September 25, 2006: Apple ships its second-generation iPod nano, offering a fancy redesign of the pocket-size original.
Among the new iPod nano’s improvements is a slimmer, anodized aluminum casing, a brighter screen, longer battery life and a wide range of colors. And, oh yes, it also includes gapless music playback for the first time!
iPod comes in a whole lot of options
Today, the iPod product line seems like barely an afterthought. (Apple discontinued the iPod nano on July 27, 2017, citing lack of interest.) But in 2006, no Apple product burned brighter. With no iPhone on the horizon, the iPod helped drive Apple to astonishing new heights in popularity and value.<!– –>
Introduced in September 2005, the iPod nano replaced the iPod mini with what seemed at the time like an unbelievably small device. For the second-gen model, Apple upgraded the case from plastic to scratch-resistant aluminum.
While the original model came only in black or white, the sequel boasted a choice of six different colors. These included black, green, blue, silver and pink. A limited-edition iPod nano (Product) Red version came later with support from U2 lead singer, Bono.
New iPod nano specs
In addition, the second-gen iPod nano bumped up the amount of storage to include an 8GB option, alongside the original 2GB and 4GB models. In keeping with Apple’s environmental aspirations (which were admittedly less pronounced under Steve Jobs than they would become under current CEO Tim Cook), Apple claimed the packaging was “32 percent lighter with 52 percent less volume than the first generation.”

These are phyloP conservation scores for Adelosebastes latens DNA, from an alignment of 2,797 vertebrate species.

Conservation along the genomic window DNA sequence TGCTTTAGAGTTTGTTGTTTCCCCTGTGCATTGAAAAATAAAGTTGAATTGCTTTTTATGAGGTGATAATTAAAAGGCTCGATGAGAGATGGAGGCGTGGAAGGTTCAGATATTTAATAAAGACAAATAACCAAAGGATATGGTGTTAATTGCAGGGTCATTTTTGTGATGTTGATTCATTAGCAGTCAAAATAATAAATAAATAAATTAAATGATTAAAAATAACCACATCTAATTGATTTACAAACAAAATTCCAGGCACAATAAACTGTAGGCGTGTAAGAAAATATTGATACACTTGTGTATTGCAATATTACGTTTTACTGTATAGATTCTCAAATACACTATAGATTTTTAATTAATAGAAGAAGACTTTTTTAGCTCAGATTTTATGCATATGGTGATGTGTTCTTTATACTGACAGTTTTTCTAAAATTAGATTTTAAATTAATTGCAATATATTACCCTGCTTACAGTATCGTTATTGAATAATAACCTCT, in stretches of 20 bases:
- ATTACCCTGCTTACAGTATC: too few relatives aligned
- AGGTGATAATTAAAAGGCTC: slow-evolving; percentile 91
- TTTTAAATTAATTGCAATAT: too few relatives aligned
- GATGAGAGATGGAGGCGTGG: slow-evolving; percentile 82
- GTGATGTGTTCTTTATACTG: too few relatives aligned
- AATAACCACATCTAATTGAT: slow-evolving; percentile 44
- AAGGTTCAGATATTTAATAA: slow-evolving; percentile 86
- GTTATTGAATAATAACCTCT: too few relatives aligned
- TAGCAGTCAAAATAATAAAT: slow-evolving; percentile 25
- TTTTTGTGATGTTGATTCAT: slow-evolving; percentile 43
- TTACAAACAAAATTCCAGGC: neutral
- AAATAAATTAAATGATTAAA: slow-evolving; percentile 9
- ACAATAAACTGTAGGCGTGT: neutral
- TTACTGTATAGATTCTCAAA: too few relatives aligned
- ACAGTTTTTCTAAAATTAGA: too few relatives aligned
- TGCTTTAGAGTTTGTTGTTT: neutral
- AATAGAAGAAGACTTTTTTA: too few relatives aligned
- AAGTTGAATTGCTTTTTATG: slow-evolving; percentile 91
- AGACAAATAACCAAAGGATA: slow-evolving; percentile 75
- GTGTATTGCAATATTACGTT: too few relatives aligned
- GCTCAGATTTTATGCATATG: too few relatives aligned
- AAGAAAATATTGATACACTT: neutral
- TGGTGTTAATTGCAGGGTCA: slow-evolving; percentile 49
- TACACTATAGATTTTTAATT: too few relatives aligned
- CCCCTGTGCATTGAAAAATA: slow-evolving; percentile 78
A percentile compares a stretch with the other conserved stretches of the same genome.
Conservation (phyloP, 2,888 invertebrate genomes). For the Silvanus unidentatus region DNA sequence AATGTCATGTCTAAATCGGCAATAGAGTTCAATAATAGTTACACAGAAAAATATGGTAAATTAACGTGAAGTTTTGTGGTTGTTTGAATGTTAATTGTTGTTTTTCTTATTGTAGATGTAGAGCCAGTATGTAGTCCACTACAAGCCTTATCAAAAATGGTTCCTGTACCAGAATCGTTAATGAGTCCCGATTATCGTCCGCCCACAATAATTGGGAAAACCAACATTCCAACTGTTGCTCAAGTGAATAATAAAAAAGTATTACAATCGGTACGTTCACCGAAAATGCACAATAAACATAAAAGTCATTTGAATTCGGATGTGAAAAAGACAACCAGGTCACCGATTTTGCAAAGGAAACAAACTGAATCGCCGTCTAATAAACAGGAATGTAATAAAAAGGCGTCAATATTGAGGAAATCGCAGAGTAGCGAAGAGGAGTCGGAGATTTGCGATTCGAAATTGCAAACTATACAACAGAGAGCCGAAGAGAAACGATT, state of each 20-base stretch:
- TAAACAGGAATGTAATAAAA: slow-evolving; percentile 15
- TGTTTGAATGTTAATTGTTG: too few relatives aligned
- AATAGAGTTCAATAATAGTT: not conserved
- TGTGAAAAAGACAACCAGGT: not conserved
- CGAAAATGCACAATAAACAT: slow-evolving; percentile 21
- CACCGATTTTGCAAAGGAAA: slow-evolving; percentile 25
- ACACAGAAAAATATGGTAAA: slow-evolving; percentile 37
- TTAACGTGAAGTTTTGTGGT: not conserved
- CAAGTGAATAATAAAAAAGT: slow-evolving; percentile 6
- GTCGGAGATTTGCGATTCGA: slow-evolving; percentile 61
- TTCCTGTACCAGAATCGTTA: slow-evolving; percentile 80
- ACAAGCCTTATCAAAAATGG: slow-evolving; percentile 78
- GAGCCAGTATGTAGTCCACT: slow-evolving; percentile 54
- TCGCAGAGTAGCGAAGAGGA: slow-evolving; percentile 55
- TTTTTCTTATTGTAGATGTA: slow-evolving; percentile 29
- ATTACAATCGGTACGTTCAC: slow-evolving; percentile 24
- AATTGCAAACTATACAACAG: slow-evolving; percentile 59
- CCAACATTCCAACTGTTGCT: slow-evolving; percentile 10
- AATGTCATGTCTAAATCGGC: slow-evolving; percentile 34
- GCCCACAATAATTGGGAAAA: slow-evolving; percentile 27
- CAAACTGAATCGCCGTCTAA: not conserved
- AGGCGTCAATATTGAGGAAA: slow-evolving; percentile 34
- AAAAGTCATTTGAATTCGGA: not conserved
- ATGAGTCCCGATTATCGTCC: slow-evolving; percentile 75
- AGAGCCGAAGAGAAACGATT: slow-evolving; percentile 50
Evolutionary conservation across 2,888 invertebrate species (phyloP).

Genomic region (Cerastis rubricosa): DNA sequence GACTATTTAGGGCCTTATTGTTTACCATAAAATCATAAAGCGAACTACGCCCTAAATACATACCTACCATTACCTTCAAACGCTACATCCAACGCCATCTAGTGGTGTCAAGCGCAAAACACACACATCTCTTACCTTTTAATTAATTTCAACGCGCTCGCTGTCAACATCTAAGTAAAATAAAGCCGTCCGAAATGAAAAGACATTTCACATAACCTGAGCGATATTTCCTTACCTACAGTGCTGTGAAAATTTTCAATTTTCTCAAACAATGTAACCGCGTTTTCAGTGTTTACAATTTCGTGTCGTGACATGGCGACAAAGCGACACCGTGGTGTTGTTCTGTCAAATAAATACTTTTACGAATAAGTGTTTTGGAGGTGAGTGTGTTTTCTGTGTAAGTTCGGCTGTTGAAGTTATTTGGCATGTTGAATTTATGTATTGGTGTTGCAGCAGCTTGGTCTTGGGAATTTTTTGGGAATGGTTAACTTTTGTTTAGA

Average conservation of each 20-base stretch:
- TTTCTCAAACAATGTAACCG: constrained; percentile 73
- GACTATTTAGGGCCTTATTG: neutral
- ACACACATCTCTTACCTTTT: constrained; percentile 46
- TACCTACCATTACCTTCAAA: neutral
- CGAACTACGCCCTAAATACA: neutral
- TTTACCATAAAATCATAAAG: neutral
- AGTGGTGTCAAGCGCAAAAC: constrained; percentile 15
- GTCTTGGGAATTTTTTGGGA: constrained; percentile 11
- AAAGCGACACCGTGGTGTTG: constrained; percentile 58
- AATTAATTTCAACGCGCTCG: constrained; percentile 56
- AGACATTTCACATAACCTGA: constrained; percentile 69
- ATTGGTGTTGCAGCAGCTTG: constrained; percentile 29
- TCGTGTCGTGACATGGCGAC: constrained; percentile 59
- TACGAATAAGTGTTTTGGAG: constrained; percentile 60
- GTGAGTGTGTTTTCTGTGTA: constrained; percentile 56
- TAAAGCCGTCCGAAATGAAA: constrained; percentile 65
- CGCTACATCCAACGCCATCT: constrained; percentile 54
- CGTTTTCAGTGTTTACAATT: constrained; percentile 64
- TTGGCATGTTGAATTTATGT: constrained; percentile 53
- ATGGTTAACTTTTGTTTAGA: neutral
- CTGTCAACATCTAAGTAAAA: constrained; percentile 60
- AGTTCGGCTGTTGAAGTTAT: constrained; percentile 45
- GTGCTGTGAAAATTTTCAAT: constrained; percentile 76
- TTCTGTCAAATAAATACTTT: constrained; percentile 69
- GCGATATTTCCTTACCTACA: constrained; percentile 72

Along with increased storage options came a battery life upgrade from 14 to 24 hours, a new search option in the UI, the aforementioned gapless playback, and a display that shined an impressive 40 percent brighter than its predecessor.
In some senses, 2006 marked peak iPod. The following year, by the time of the third-gen nano’s release, Apple had cannibalized the product line with the iPhone. While the iPod continued to receive upgrades and variants, it lost its place as Apple’s primary focus.
Did you own an iPod nano? Leave your comments below.